Gov. Pritzker Touts Balanced Budget, But Calls For Higher Taxes
Illinois Governor J.B. Pritzker recalled Illinois’ darkest days during his first budget address Wednesday. But he’s also looking to get beyond the current financial mess — and is calling for higher taxes, now and in the future.
Pritzker began his budget address Wednesday with a history lesson, invoking former Gov. Henry Horner who led Illinois through the Depression. At the time, nearly half the workforce was unemployed, teachers hadn’t been paid in a year, and farmers across the state were facing bankruptcy.
“Despite all the economic struggles the state faced during the Great Depression, Horner still managed to increase school funding, institute unemployment insurance and pensions for older Illinoisans, create building programs for state institutions and improve public health services,” Pritzker said.
Pritzker isn’t facing a situation quite as bleak, although the state has billions in unpaid bills and over $130 billion in unfunded pension liabilities.
Despite calling his budget austere, the first-term governor wants to increase spending on education, social services and public safety.
And that’s something that stood out to state Rep. Jim Durkin, the minority leader in the Illinois House. He said he and other leaders from the House and Senate met with the governor before the budget address, and he didn’t get the idea that Pritzker was focused on austerity.
“It was clear to me that there’s going to be some sharp divides on how we manage this year’s budget. What I did see first and foremost is that there’s more spending this year,” he said.
Pritzker styled himself as a fighter for the working class — citing the passage of a higher minimum wage a day before his speech and defending its fast-track approval. Speaking to his base, Pritzker defended the spending increases as an investment in the future.
Remember former Governor Henry Horner? He was also seen as a champion during difficult times. But, maybe more importantly, he also sought new taxes. He’s known for signing the state’s first permanent sales tax into law, and shortly after, increasing it.
And Pritzker is following that example as well. His spending plan for the next fiscal year relies on over a billion dollars in new revenue coming from taxing Medicaid providers, legalizing sports betting and recreational marijuana—as well as adding taxes on e-cigarettes and plastic bags, among other increases.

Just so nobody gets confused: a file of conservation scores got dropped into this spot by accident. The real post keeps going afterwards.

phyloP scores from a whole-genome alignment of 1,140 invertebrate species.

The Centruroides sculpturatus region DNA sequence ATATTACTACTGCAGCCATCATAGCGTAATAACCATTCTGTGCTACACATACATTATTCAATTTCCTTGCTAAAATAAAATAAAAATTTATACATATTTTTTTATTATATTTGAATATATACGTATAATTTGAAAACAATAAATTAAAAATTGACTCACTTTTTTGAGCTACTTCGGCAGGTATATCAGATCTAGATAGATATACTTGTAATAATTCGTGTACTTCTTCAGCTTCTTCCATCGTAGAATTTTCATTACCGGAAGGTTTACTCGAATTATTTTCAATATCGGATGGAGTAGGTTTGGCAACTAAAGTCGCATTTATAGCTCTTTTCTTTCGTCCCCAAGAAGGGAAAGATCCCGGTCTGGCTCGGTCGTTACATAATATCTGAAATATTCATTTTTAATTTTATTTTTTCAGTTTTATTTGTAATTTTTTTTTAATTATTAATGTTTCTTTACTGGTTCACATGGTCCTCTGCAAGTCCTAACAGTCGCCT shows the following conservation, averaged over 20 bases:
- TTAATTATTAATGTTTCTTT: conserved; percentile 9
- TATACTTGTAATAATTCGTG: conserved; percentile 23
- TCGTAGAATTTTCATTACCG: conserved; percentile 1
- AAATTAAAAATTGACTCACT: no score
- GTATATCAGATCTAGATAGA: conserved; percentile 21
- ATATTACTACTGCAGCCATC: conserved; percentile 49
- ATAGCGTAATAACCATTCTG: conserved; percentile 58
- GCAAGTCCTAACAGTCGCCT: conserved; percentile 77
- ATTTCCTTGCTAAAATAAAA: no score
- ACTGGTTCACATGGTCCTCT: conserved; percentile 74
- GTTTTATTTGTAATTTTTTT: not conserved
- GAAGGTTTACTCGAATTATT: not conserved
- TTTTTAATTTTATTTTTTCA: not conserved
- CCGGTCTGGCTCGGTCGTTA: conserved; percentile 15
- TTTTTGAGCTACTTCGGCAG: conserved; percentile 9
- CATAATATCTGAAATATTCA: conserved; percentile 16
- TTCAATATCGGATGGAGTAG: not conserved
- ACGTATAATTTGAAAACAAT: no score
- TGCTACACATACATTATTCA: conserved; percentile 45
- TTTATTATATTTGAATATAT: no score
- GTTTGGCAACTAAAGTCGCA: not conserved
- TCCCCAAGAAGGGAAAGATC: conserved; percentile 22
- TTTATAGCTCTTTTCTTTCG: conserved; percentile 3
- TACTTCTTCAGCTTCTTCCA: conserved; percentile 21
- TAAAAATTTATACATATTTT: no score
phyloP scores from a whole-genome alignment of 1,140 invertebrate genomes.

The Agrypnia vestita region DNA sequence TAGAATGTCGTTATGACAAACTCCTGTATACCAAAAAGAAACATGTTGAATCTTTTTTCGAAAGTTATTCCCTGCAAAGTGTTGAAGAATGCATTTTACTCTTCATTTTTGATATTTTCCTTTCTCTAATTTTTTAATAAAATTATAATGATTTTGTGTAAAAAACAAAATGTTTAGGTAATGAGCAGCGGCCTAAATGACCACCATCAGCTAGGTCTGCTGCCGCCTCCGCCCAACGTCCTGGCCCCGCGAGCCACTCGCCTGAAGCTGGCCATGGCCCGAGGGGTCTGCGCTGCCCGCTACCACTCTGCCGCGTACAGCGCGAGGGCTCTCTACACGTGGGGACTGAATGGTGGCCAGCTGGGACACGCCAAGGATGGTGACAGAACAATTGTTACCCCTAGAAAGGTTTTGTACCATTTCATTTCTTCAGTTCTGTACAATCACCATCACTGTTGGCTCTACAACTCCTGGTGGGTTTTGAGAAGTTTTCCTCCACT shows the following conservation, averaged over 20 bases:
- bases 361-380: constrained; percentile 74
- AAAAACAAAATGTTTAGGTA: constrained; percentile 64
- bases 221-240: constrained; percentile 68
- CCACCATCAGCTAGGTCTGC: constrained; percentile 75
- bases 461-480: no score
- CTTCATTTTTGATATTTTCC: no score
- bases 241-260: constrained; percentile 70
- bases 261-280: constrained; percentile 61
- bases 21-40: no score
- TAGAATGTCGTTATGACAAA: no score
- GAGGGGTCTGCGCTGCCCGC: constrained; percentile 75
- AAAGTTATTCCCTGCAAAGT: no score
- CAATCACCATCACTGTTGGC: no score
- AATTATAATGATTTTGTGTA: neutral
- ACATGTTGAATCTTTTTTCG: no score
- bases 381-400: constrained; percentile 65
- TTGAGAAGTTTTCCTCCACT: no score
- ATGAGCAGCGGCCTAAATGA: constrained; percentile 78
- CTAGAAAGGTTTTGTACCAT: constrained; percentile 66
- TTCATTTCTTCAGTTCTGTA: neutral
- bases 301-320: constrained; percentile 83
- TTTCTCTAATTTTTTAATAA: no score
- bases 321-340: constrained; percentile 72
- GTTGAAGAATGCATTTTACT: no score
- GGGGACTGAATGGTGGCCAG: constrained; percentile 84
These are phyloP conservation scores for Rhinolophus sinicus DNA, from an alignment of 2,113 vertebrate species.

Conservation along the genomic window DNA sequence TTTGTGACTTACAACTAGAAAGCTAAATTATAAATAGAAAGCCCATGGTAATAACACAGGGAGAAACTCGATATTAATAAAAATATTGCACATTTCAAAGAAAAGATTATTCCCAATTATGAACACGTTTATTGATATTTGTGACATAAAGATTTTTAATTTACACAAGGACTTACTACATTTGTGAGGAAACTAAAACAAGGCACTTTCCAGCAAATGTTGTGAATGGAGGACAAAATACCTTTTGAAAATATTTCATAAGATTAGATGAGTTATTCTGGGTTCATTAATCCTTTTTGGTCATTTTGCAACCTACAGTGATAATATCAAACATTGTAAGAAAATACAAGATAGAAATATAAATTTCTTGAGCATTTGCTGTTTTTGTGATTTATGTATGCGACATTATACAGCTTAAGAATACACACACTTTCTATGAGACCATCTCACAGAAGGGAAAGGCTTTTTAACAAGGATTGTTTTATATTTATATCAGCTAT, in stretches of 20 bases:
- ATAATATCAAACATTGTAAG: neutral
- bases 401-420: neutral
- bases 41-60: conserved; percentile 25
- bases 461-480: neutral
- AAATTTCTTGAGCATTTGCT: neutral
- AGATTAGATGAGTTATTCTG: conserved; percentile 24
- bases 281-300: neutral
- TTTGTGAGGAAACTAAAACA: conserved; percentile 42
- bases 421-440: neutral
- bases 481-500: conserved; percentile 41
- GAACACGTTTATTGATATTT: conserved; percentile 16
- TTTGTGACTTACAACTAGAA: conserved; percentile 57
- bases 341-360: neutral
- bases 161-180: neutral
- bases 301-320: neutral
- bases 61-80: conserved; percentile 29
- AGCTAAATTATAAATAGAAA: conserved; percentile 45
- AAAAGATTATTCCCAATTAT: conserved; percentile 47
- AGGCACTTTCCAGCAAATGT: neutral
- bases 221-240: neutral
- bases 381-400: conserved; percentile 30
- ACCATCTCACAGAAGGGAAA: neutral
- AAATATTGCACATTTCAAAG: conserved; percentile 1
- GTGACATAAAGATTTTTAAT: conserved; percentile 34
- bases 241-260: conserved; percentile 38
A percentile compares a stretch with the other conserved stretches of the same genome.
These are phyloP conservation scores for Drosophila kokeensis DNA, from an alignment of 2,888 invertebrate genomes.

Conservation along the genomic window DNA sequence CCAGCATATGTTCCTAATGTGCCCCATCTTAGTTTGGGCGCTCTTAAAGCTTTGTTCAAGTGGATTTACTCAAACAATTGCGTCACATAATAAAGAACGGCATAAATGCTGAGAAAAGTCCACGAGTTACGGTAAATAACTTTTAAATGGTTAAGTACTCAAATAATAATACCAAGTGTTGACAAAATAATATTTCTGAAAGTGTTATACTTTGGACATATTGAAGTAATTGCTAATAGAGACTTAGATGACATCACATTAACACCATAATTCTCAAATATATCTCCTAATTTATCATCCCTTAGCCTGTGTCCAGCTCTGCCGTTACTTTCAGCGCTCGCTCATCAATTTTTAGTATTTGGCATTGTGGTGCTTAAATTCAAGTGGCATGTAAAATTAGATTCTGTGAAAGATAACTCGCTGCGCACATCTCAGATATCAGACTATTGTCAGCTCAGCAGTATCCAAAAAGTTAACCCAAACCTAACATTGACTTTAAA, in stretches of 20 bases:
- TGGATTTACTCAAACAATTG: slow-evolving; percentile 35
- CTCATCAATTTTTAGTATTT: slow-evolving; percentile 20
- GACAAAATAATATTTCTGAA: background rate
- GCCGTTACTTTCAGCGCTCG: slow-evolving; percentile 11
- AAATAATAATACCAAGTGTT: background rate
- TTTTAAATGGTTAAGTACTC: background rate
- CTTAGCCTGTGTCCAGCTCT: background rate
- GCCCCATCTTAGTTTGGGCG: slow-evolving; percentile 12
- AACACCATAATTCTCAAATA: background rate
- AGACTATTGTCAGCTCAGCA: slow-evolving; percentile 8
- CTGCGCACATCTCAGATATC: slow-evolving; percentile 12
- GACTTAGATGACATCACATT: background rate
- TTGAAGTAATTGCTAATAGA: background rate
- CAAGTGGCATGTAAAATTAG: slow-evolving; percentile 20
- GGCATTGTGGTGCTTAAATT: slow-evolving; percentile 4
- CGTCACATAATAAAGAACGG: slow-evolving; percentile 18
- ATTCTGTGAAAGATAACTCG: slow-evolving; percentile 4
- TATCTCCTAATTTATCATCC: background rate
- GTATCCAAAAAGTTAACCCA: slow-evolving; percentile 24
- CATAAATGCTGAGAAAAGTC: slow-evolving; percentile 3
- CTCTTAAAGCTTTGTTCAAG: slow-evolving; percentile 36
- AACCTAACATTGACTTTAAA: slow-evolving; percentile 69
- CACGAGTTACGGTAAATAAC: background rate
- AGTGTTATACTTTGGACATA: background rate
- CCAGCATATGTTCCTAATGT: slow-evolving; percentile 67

“To that end, the budget I present to you today is an honest proposal – the costs are not hidden, the revenues I propose are not out of reach, the hole we need to fill is not ignored,” he said.
All of that, the governor said, will act as a bridge to get to his big priority: a graduated income tax. “It will take 18 months to get it done, but it’s worth the wait so we can save working families hundreds or thousands of dollars per year.”
But there’s still a lot of convincing to do regarding Pritzker’s proposals to generate revenue. Republicans are not on board with the progressive income tax idea, and many have spoken out against legalizing recreational marijuana.
State Sen. Chapin Rose, a Republican from Mahomet, said he liked what the governor had to say but he is still looking for details about where the money will come from.
“It ultimately comes down to this, can you actually pay for the promises you’re making? Early on the in the speech, he said, ‘this is a budget that lives within our existing revenues.’ [And] four pages later he notes that he needs $1.1 billion in new revenues to make it work,” Rose said.
The budget plan includes $170 million from approving recreational cannabis.Pritzker said his estimates count only revenue from the licensing process – not taxes on the actual sales of the drug. And his budget officials estimate that thousands of potential growers and sellers could spend hundreds of thousands of dollars each to get state approval.
State Rep. Kelly Cassidy – a Democrat from Chicago who is sponsoring the measure to legalize the drug – said she’s thrilled to have the governor’s support but believes there is still “some work to do to finish the bill.”
She said it may be too soon to know just how much revenue will come from recreational marijuana. Backers of the plan are still waiting on results of a study that will show demand for marijuana in Illinois – giving them a better idea of the possible tax revenue.
Pritzker also wants to legalize sports betting, and use the money from selling state licenses to fill some of the gaps.
State Rep. Mike Zalewski, a Chicago Democrat who is pushing for gambling expansion, said he agrees with Pritzker’s approach to pursue gambling on professional sports on its own.
“Sports betting should really get done as soon as possible and a lot of us worry if we wait for a massive casino expansion bill, we’ll get left behind in the Midwest,” Zalewski said.
Budget officials said their estimate is based on offering 20 licenses to run a sports betting games for around $10 million each.
State Rep. David McSweeney, a Republican from Barrington Hills, said he’s skeptical. “This budget is a joke. More of the same. Higher taxes. More spending. That’s the Pritzker plan.”
Despite Republican opposition, Pritzker does have Democratic supermajorities in both the Illinois House and Senate. But if the legislature fails to approve the new revenue, Pritzker said he will be forced to make cuts across state government.